House of Panehesy at Akhetaten, Egypt

During ancient Egypt's 18th Dynasty, Pharaoh Amenhotep IV (Akhenaten), in 1346 BCE, built a new capital city of Akhetaten (Tell el-Amarna), located on the east bank of the River Nile, 402 km (250 mi) north of Luxor, and 312 km (194 mi) south of the current Egyptian capital, Cairo.

Akhenaten dedicated his new city to a new religion of the sole worship of Aten (the Sun god, the creator, giver of life, and nurturing spirit of the world), relegating the previous polytheistic religion to oblivion. He was the first world ruler to establish a monotheistic state religion, and in this regard he was considered an iconoclast in his time. After his death in 1332 BCE, his son, King Tutankhamun forced the abandonment of the city, and re-established Egyptian state religion of the former polytheism. The last pharaoh of the 18th Dynasty, Horemheb, eradicated the worship of Aten.

The CG model shown here is a reconstruction of the "official residence' of the High Priest of the Aten, Panehesy, located in Akhetaten. In its central room is a small personal altar—evidence that worship of Aten was also performed in the privacy of the residence, not only in the City Temples, as with Egyptian polytheism. The altar is in the form of a miniature chapel, comprising a doorway with 'broken' lintel and ureaus (cobra) cornice, approached by steps with balustrades. Behind the door jambs low walls, with cavetto cornices, extended to the wall of the room. The altar jamb faces were decorated with incised and painted figures of Akhenaten, his queen, Nefertiti, and three princesses worshipping the sun disc. The shrine was about 1.5 meters high and built entirely of stone.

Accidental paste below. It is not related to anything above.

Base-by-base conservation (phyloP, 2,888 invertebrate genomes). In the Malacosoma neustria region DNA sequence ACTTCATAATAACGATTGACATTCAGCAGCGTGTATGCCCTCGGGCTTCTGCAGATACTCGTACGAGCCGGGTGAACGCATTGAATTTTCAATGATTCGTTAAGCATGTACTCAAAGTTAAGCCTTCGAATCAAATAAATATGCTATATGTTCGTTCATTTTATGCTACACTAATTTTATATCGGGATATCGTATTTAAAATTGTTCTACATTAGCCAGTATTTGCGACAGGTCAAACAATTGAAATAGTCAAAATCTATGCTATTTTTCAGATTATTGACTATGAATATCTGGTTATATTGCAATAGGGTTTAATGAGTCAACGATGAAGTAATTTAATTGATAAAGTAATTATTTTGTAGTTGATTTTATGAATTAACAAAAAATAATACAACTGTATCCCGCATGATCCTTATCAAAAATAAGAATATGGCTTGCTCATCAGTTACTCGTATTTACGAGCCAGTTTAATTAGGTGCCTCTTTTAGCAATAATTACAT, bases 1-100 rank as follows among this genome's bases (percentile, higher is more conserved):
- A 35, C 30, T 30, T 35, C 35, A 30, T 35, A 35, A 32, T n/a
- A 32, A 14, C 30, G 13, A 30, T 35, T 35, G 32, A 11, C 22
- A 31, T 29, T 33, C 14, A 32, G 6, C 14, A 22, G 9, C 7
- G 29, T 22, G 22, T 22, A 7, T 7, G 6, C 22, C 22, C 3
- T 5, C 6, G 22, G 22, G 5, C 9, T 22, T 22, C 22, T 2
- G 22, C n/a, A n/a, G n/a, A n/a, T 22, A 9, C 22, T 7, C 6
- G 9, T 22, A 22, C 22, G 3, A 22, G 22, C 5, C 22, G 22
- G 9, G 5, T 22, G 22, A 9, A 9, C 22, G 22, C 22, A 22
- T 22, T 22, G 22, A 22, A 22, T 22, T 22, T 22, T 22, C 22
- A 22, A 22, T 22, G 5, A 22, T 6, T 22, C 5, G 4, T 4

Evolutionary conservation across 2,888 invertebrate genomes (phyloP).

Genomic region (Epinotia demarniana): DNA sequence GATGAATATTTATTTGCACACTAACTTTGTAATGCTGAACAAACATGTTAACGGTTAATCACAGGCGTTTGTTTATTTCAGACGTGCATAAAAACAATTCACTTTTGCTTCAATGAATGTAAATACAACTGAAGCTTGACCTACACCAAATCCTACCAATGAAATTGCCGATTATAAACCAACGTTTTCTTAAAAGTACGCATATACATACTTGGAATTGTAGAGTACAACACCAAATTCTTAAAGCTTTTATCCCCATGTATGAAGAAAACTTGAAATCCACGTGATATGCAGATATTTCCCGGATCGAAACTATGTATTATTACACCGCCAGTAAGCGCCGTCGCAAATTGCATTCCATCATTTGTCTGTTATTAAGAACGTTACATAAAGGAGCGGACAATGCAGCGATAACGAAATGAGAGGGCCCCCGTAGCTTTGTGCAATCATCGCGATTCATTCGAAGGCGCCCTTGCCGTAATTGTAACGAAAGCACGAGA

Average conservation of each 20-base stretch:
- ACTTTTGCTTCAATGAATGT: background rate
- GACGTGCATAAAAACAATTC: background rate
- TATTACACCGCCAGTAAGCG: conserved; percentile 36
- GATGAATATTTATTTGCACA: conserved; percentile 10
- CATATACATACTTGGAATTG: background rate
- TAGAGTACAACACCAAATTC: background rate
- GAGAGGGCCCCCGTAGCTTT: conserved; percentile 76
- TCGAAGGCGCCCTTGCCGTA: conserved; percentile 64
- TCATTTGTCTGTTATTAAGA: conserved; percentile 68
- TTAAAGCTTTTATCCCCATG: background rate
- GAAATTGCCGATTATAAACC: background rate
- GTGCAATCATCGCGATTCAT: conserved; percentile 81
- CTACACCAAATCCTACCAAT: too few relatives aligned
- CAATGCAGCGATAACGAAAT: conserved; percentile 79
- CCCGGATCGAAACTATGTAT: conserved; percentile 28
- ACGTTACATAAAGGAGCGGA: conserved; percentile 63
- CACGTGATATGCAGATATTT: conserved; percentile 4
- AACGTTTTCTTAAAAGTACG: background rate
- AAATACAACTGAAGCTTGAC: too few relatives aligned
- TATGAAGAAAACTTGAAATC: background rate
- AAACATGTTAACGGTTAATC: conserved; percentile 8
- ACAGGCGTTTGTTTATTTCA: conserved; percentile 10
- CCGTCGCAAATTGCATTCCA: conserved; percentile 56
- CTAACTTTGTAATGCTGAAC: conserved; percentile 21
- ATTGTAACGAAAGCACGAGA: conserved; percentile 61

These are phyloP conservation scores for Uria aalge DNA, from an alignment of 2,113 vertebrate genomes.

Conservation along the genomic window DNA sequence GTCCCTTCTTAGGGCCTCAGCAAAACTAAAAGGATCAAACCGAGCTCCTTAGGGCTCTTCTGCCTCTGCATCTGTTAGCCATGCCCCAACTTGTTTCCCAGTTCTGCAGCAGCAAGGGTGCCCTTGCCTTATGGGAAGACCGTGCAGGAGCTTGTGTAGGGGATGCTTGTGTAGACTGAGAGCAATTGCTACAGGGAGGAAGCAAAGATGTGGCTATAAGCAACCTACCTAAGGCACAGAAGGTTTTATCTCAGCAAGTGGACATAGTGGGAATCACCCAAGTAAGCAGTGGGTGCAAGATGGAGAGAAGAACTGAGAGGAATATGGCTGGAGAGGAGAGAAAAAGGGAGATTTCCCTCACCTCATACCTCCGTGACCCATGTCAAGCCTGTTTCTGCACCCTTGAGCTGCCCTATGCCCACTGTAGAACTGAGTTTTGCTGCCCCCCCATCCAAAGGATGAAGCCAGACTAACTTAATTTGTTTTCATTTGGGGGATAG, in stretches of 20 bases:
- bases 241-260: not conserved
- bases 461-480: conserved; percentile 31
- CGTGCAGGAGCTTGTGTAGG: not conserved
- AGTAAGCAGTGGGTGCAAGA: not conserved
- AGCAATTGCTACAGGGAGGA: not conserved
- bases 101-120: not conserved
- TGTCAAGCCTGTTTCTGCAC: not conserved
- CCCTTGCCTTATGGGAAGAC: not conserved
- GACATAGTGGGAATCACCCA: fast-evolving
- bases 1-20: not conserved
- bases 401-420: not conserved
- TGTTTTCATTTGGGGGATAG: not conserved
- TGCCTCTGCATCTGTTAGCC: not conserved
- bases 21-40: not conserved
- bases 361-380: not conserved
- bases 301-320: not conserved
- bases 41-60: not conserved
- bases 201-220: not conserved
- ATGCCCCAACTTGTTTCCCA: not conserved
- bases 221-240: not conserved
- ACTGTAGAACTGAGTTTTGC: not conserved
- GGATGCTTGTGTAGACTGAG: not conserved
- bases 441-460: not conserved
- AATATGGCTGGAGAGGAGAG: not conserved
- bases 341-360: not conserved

Elevation: close to sea level on the bank of the River Nile.

Construction materials: house mud brick walls faced with local stone or white washed; altar of stone.

Data for CG model:
1. Stevens, Anna, 2003; The Material Evidence for Domestic Religion at Amarna and Preliminary Remarks on its Interpretation, The Journal of Egyptian Archaeology, January 2003.
2. Stevens, Anna, 2015; Visibility, private religion and the urban landscape of Amarna, Visibility, Amarna Project & Department of Ancient Egypt and Sudan, The British Museum, in Dalton M, Peters G and Tavares A, edits, 2015; Seen & Unseen Spaces,
Archaeological Review from Cambridge 30.1.
3. Stevens, Anna, 2006; Private Religion at Amarna. The Material Evidence, BAR International Series 1587, Oxford: Archaeopress.

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© 2009, Dennis R. Holloway Architect